Chris Rupe – Owner
Rupe has few rules for his perfect pizza. The cheese must be Mozarella and the ingredients need to be top notch. “Simple and seasonal is best!”
Chicklena Rose – Owner
Rose’s priorities are pretty clear on this; “what makes the perfect pizza is DOUGH first, CHEESE second, and then SAUCE. So many people ruin the dough! I like my dough thin, chewy, and a tiny crispy on the crust, and it has to be baked correctly, never too blond or pale, medium brown is perfect.”
Similarly, her opinions on toppings are specific and firm. “I love a buttery flavoured cheese with a good stretch, not too oily but some drips are good and necessary. The sauce should accent the cheese and not make the dough soggy. The sauce should not be too sugary or acidy either. It cannot be too thick because then it becomes a pasta sauce or too watery and it all evaporates with the heat of the oven.”
“But this is coming from a New Yorker,” Rose clarifies. “We love our deck-oven pies!”
Michael Treacy – Global Development Chef
Dominoes is one of New Zealand’s most universally available pizza brands, so it is good to hear they take their pizza making seriously. Treacy reckons that “a great pizza starts with a good foundation.”
“Our teams handmake our dough instore each day, then ensure it’s proved correctly, so it creates a crust that is crisp on the outside and fluffy in the centre. After that it’s all about the skill of our makers, the quality and freshness of our ingredients and the balance of flavours.”
Crucially, “each pizza is made to order so our customers enjoy the best pizza experience.” Gotta love that customisability. #ExtraChilli
Francesco Acri – Owner and Pizza chef
“There are a number of steps to make a great pizza but in my opinion what makes a perfect pizza is for sure the dough,” Acri says. “When you make the dough you need the right technique and time. The technique of how you knead your dough, and the time that you allow your dough to proof till it reaches the right maturation – at least 12 hours. This is what makes your pizza light, airy and easy to digest.”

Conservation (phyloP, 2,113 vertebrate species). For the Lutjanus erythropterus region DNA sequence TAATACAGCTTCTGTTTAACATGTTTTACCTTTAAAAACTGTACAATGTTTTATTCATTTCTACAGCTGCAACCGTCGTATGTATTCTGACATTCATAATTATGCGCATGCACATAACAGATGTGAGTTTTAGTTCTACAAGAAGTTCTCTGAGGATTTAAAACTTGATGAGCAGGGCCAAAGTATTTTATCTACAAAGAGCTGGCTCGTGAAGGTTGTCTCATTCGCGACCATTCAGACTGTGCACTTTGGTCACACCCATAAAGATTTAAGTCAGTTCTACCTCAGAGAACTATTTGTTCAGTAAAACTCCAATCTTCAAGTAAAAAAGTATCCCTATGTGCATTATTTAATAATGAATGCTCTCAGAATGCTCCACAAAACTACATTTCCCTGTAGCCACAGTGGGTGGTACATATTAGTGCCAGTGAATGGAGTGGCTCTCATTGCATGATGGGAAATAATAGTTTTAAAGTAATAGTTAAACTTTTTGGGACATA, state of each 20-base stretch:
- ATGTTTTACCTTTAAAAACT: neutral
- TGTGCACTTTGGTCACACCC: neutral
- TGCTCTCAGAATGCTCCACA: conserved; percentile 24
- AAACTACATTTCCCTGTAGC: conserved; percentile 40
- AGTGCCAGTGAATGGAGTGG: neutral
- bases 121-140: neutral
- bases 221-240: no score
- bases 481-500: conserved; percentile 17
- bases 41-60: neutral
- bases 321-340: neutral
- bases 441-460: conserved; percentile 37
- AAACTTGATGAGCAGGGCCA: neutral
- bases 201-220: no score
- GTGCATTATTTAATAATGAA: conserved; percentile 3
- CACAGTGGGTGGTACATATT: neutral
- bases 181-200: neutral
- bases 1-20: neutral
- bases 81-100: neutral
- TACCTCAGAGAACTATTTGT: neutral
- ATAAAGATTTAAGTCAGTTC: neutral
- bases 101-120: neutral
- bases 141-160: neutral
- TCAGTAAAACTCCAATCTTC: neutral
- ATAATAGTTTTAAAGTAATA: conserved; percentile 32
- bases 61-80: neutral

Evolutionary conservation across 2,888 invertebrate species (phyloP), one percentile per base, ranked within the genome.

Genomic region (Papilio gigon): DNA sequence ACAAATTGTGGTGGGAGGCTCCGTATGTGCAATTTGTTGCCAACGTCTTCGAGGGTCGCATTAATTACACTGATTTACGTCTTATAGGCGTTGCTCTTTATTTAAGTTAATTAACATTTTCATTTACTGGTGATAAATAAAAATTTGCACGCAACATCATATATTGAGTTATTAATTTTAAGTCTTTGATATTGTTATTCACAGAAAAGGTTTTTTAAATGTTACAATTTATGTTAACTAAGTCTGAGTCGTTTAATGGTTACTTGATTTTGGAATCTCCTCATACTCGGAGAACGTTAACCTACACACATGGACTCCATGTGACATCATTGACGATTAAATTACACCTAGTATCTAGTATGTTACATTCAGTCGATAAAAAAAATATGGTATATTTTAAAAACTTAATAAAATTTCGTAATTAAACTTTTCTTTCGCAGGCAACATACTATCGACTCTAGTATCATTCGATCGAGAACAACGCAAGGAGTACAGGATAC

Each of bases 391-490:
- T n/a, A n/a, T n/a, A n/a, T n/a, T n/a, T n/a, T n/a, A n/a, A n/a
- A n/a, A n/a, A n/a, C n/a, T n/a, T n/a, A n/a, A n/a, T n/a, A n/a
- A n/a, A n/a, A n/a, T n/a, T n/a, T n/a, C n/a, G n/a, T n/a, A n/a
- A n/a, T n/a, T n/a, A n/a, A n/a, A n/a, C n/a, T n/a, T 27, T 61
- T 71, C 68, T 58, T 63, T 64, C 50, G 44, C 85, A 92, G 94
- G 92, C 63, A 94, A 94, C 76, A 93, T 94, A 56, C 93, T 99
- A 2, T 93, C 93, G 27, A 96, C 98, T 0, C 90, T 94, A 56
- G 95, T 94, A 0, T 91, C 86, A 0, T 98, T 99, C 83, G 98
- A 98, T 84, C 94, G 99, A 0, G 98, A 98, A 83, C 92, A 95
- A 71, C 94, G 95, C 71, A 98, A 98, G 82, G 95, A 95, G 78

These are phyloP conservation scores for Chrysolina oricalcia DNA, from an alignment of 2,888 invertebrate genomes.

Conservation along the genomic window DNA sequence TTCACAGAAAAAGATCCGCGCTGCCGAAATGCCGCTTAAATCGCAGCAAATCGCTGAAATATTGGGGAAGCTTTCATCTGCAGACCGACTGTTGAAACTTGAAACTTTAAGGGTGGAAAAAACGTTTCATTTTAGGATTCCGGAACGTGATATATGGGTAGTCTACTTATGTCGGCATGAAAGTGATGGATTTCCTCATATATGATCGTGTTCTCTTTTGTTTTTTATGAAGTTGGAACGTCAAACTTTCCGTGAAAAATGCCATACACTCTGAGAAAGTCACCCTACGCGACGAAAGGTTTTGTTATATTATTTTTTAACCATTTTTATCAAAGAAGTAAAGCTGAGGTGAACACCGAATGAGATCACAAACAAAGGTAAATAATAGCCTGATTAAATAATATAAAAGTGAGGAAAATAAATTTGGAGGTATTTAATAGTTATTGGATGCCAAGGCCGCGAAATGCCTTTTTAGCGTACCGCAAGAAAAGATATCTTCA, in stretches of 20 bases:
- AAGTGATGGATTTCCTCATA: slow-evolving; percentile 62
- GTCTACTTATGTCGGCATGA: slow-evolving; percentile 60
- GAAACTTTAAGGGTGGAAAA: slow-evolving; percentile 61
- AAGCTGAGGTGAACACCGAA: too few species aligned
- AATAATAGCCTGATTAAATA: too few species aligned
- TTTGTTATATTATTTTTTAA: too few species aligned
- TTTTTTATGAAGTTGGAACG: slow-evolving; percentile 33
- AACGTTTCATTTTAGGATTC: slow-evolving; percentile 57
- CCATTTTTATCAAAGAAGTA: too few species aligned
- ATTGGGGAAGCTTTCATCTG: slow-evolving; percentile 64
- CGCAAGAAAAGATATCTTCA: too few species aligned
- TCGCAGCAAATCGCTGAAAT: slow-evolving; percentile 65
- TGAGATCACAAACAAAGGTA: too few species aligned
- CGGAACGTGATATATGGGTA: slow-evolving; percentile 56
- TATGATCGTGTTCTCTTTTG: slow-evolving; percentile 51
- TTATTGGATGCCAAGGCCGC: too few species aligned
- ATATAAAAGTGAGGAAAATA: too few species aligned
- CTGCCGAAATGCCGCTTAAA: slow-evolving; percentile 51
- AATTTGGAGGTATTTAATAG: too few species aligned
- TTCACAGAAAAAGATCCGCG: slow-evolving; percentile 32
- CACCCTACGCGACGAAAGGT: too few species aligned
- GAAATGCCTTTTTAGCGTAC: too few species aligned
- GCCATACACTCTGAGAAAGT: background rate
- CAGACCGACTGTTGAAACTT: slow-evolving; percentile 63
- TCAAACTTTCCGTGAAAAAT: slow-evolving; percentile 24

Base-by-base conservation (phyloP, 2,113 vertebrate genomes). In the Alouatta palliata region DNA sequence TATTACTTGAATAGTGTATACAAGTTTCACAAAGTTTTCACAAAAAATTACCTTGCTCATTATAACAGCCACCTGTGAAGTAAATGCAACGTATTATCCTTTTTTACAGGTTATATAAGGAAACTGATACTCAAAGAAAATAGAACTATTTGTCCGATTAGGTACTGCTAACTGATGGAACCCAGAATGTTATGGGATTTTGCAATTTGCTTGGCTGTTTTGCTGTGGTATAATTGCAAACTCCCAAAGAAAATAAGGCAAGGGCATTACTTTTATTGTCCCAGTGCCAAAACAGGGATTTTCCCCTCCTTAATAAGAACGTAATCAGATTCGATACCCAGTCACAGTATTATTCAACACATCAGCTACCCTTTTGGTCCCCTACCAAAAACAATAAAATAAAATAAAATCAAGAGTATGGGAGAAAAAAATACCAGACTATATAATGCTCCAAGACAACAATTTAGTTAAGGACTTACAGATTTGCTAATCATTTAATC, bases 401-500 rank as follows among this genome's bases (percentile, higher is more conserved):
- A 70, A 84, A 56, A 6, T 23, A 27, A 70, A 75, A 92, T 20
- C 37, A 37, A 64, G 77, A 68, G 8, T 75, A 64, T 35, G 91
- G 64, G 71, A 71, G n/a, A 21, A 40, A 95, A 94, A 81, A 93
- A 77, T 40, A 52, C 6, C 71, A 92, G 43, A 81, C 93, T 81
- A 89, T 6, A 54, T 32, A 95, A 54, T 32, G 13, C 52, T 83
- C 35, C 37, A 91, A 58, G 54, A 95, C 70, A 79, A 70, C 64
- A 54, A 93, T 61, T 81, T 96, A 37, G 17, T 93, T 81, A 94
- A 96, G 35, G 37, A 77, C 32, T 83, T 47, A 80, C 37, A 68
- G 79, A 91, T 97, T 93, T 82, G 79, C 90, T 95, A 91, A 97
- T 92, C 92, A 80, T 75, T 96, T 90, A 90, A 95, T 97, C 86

“Of course, you can’t neglect the quality of your toppings – and the cherry on top for the perfect pizza is to cook it in a wood-fired oven.” We imagine Acri did a chef kissing the air motion after saying that.
Archie Kuldegovic – Owner
“Attitude,” says Kuldegovic firmly. We pressed him for more, but he repeated this same answer with such panache that it was pretty clear that was his final answer. The man knows what he wants to say. ¯_(?)_/¯
Eleonora Barberis – Manager
By this point, it’s pretty clear that the experts all agree that good dough takes time. At Farina it’s no different. “The experts here say that what makes a pizza great is the quality of the flour; technique and accuracy [need to be] applied when making the dough,” Barberis says. “The more the proofing (maturation), the better the result is.”
Other than that, Barberis lists “the knowledge and experience of a pizzaiolo (pizza maker)”; “the quality, selection and preparation of the topping (tomato, cheese, meat veggies and herbs)” and the “technique of stretching the dough and preparing the pizza” as crucial factors.
Barberis stipulates that “the ingredients on top need to work together,” and that “the oven [needs to be] chosen relative to the style of pizza selected.”
“For instance, Neapolitan pizza requires a wood-fired oven and is baked for 90 seconds at a temperature exceeding 400C.”